Looking at the economy and markets from the recent recovery, through 2013, it’s easy to say that issues going forward from this last crisis will quickly dissipate. That we would just enter into our "new normal regime" of low volatility growth that we had for much of the time in-between the Great Depression and the Great Recession. But what complicates this analysis is the often less-discussed global population growth having peaked in the 1960s and has now come down to just equal the replacement ratio. This fact should be an important component for some developed country's immigration reform debate.

Also the last industrial revolution that we had (e.g., computers, internet, mobile phones) just wasn’t as strong as what we had enjoyed from the industrial revolution described in the preceding paragraphs. The innovations of which helped fuel global transportation and commerce. There is now also a continued educational gap between those capable of enjoying the benefits from these new, high-momentum companies of late, and those in a position to create these innovations. One may not think about this looking at market values of companies such as facebook (which is in the same magnitude as technology behemoth Intel which has yet to surpass it's Internet-bubble price, and twice that of the industrial conglomerate Honeywell) even though it is exceptionally unclear to most people how on Earth does this company creates a massive boost to net productivity. Quick question: last week did you check facebook updates multiple times during work? Most who answered yes to this would have a difficult time explaining how this facebook usage actually enhanced (as opposed to detracted from) their workplace productivity.

All combined, we also see lessons in how much elasticity there is in post-retirement age productivity from the current cohort of Baby Boomers, who have already started to approach that age. This is a large economic group that now carries a bit of a standstill weight in some developed countries, versus the broader economic pattern of we have seen from them in the mid-20th century blip (within the multi-century history of human progress).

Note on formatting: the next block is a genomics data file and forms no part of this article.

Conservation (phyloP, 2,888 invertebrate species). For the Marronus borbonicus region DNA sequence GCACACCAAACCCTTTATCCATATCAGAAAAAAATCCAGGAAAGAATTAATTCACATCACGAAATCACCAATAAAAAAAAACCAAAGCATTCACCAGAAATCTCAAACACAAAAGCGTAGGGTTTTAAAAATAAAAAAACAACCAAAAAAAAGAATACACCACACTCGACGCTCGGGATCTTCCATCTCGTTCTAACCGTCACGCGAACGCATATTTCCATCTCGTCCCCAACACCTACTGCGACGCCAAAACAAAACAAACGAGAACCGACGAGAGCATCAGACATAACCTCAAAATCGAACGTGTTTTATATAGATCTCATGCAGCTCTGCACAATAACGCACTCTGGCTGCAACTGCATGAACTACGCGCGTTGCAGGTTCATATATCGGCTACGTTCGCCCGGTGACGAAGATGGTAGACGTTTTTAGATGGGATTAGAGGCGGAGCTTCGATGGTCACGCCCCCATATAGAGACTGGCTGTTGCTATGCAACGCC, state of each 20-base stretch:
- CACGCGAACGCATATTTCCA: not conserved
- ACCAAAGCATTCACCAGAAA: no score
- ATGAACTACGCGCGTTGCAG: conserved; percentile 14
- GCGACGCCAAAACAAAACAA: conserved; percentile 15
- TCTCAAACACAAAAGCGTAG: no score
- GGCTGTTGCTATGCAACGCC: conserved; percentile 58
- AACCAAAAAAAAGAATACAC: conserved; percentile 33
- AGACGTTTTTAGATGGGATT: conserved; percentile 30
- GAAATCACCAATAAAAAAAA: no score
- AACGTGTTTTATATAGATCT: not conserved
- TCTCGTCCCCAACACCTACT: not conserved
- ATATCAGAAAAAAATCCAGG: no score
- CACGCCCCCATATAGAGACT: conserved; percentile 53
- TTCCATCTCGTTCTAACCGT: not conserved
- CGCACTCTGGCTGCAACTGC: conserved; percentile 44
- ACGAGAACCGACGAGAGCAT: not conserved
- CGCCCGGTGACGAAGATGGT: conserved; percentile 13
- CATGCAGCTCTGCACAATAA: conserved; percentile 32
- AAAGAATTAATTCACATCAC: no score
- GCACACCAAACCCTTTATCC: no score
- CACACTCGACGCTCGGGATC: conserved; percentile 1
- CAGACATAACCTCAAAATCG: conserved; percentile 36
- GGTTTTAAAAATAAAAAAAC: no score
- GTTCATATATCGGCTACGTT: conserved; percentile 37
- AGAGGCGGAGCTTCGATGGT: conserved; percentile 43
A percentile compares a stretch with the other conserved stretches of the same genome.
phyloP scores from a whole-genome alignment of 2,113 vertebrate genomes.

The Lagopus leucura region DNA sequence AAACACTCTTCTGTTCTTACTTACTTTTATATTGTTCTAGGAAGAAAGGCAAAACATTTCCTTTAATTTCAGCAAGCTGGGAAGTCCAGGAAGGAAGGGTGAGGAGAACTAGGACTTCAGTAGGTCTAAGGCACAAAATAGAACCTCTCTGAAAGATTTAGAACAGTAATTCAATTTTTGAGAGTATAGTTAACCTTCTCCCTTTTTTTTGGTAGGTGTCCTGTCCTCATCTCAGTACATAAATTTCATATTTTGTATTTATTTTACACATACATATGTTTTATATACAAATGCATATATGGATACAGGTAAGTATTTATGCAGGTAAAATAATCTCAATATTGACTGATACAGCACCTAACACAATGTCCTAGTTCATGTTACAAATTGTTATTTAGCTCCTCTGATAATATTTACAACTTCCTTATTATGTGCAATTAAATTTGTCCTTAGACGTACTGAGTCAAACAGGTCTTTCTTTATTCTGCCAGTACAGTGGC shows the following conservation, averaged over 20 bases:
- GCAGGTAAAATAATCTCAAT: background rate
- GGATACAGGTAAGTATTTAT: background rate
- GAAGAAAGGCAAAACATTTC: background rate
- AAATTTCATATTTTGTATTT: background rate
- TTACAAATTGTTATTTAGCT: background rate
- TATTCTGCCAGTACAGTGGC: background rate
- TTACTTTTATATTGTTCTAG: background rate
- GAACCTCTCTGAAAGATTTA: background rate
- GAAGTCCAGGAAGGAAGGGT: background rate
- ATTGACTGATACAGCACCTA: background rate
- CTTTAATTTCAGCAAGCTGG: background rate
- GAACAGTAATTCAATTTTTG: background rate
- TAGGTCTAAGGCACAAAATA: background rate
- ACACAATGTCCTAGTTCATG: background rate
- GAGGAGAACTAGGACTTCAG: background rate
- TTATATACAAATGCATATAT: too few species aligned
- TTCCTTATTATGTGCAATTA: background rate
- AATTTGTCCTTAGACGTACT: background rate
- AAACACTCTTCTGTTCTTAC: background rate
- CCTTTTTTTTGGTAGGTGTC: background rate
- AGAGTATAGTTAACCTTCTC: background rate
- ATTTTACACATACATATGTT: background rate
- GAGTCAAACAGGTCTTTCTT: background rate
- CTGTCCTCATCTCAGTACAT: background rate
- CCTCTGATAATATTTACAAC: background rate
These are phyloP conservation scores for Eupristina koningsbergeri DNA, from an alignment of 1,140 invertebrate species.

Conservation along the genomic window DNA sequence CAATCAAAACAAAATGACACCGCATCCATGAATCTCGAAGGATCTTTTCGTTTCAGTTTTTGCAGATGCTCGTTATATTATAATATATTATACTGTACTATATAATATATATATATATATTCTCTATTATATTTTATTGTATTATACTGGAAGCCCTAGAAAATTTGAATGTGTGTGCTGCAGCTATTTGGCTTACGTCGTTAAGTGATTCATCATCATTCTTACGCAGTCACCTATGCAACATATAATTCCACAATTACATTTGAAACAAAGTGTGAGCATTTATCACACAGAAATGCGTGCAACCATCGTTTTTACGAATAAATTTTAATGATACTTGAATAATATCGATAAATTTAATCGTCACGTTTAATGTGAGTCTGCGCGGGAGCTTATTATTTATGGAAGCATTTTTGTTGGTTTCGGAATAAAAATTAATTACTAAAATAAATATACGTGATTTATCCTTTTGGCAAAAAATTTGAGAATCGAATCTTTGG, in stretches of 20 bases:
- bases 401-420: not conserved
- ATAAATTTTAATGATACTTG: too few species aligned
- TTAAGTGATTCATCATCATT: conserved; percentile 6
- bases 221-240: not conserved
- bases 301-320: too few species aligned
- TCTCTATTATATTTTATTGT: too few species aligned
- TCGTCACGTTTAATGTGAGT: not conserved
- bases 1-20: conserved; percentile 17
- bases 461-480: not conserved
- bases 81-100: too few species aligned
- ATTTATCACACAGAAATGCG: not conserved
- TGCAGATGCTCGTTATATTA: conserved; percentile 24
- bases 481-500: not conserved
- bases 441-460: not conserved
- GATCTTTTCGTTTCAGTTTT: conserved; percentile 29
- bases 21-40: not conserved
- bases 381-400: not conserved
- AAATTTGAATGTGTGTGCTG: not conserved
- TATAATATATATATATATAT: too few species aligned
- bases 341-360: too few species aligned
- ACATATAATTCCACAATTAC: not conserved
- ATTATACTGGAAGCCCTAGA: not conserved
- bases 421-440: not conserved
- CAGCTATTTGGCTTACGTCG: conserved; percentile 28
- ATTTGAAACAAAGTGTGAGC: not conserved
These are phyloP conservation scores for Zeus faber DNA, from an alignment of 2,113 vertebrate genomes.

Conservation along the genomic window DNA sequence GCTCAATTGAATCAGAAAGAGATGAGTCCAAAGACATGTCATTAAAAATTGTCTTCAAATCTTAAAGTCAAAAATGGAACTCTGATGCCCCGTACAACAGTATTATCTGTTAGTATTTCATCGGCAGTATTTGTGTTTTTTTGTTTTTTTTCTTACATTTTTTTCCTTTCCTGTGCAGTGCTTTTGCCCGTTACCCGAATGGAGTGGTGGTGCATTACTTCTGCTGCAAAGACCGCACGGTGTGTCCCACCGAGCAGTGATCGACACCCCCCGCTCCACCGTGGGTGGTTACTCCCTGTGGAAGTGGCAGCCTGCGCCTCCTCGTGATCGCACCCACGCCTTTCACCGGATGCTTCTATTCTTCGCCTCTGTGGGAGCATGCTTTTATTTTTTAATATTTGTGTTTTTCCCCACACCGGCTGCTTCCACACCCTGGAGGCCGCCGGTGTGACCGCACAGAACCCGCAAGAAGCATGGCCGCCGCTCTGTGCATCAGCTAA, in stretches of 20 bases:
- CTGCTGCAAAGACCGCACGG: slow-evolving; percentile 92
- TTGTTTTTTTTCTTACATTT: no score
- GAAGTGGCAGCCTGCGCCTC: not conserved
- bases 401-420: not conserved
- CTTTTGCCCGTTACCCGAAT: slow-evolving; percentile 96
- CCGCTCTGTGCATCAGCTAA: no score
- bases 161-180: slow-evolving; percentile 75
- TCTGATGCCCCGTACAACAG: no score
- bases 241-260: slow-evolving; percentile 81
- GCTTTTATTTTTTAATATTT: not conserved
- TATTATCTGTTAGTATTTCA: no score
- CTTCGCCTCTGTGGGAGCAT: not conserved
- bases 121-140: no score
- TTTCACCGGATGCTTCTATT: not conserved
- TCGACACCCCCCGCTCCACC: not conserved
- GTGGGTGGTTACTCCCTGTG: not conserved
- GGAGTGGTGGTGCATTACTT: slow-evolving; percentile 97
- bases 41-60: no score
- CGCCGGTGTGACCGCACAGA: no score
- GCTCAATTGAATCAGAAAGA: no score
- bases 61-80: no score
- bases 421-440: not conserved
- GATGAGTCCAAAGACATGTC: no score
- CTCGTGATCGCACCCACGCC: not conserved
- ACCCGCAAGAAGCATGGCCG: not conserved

One of the reasons the central banks globally are in aggregate still concerned about overall growth and inequality (also note we only discuss averages here and not the extra differentiation if instead tracking the median person) is that the current recovery is just a paragraph, in the broader chapter of slower economic growth per capita from the most recent decades. A case in point is that we have not seen one of the FOMC's, "upper end" real growth forecast for 2014, 2015, or beyond, at or above above 4% (see Table 1 here), a level we last reached over several quarters in late 2003 and 1999. Meanwhile per the BEA this was far more predominate as recently as during the 1970s and earlier.

So now we have a compelling amount of economic rationale here to help explain these differences in cyclical output and why the upward arc is no longer as convex. And we don't have to myopically consider leaving it to simply the random nature of the econometric time series.

On a final and unrelated note, recent popular research here has been much viewed in The New York Times. The investment probability analysis was interesting and thought-provoking for many different communities, while simultaneously offering some tough implications for the many who greatly overestimate their underlying abilities relative to others. Summaries of the research were republished in many dozen news companies spread around the globe and were commented on numerously in different television news. Also in lieu of TV invites, I opted instead for one nice radio appearance with Betty Liu of Bloomberg. Please check out the instructions from this link. Finally, upcoming research will be on exciting and novel mathematical constructs for looking at additional risk, within a uniform liquidation. Given the theoretical nature of the piece, there will be a small lapse in time before this and other tools are shown here.